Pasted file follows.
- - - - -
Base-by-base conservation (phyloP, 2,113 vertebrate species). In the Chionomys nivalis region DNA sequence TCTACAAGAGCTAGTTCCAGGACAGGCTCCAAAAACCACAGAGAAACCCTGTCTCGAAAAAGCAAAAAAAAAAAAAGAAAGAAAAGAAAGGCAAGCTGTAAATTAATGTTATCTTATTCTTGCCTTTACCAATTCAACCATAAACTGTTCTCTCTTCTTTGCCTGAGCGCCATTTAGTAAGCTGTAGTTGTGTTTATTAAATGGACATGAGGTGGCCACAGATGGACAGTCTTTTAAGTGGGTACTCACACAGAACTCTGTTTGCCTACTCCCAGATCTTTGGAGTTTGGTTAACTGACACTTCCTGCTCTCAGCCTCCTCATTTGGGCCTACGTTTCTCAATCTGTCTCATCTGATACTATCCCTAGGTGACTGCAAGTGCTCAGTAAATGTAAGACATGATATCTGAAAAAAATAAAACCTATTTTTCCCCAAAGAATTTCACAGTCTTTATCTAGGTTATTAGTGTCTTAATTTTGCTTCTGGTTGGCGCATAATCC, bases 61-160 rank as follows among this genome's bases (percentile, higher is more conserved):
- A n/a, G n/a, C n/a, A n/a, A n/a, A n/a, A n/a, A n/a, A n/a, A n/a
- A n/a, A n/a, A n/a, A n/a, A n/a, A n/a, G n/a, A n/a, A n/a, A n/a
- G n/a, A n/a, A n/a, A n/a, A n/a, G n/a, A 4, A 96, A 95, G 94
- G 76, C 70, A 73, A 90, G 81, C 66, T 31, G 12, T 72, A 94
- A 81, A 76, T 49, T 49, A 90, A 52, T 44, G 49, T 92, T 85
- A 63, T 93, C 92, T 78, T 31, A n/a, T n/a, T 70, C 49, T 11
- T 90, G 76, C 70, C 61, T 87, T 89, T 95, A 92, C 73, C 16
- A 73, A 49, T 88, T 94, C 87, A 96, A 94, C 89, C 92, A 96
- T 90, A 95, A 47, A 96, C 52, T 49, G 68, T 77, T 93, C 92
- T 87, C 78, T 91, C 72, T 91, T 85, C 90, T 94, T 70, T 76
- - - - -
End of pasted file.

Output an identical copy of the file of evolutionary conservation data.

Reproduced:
Base-by-base conservation (phyloP, 2,113 vertebrate species). In the Chionomys nivalis region DNA sequence TCTACAAGAGCTAGTTCCAGGACAGGCTCCAAAAACCACAGAGAAACCCTGTCTCGAAAAAGCAAAAAAAAAAAAAGAAAGAAAAGAAAGGCAAGCTGTAAATTAATGTTATCTTATTCTTGCCTTTACCAATTCAACCATAAACTGTTCTCTCTTCTTTGCCTGAGCGCCATTTAGTAAGCTGTAGTTGTGTTTATTAAATGGACATGAGGTGGCCACAGATGGACAGTCTTTTAAGTGGGTACTCACACAGAACTCTGTTTGCCTACTCCCAGATCTTTGGAGTTTGGTTAACTGACACTTCCTGCTCTCAGCCTCCTCATTTGGGCCTACGTTTCTCAATCTGTCTCATCTGATACTATCCCTAGGTGACTGCAAGTGCTCAGTAAATGTAAGACATGATATCTGAAAAAAATAAAACCTATTTTTCCCCAAAGAATTTCACAGTCTTTATCTAGGTTATTAGTGTCTTAATTTTGCTTCTGGTTGGCGCATAATCC, bases 61-160 rank as follows among this genome's bases (percentile, higher is more conserved):
- A n/a, G n/a, C n/a, A n/a, A n/a, A n/a, A n/a, A n/a, A n/a, A n/a
- A n/a, A n/a, A n/a, A n/a, A n/a, A n/a, G n/a, A n/a, A n/a, A n/a
- G n/a, A n/a, A n/a, A n/a, A n/a, G n/a, A 4, A 96, A 95, G 94
- G 76, C 70, A 73, A 90, G 81, C 66, T 31, G 12, T 72, A 94
- A 81, A 76, T 49, T 49, A 90, A 52, T 44, G 49, T 92, T 85
- A 63, T 93, C 92, T 78, T 31, A n/a, T n/a, T 70, C 49, T 11
- T 90, G 76, C 70, C 61, T 87, T 89, T 95, A 92, C 73, C 16
- A 73, A 49, T 88, T 94, C 87, A 96, A 94, C 89, C 92, A 96
- T 90, A 95, A 47, A 96, C 52, T 49, G 68, T 77, T 93, C 92
- T 87, C 78, T 91, C 72, T 91, T 85, C 90, T 94, T 70, T 76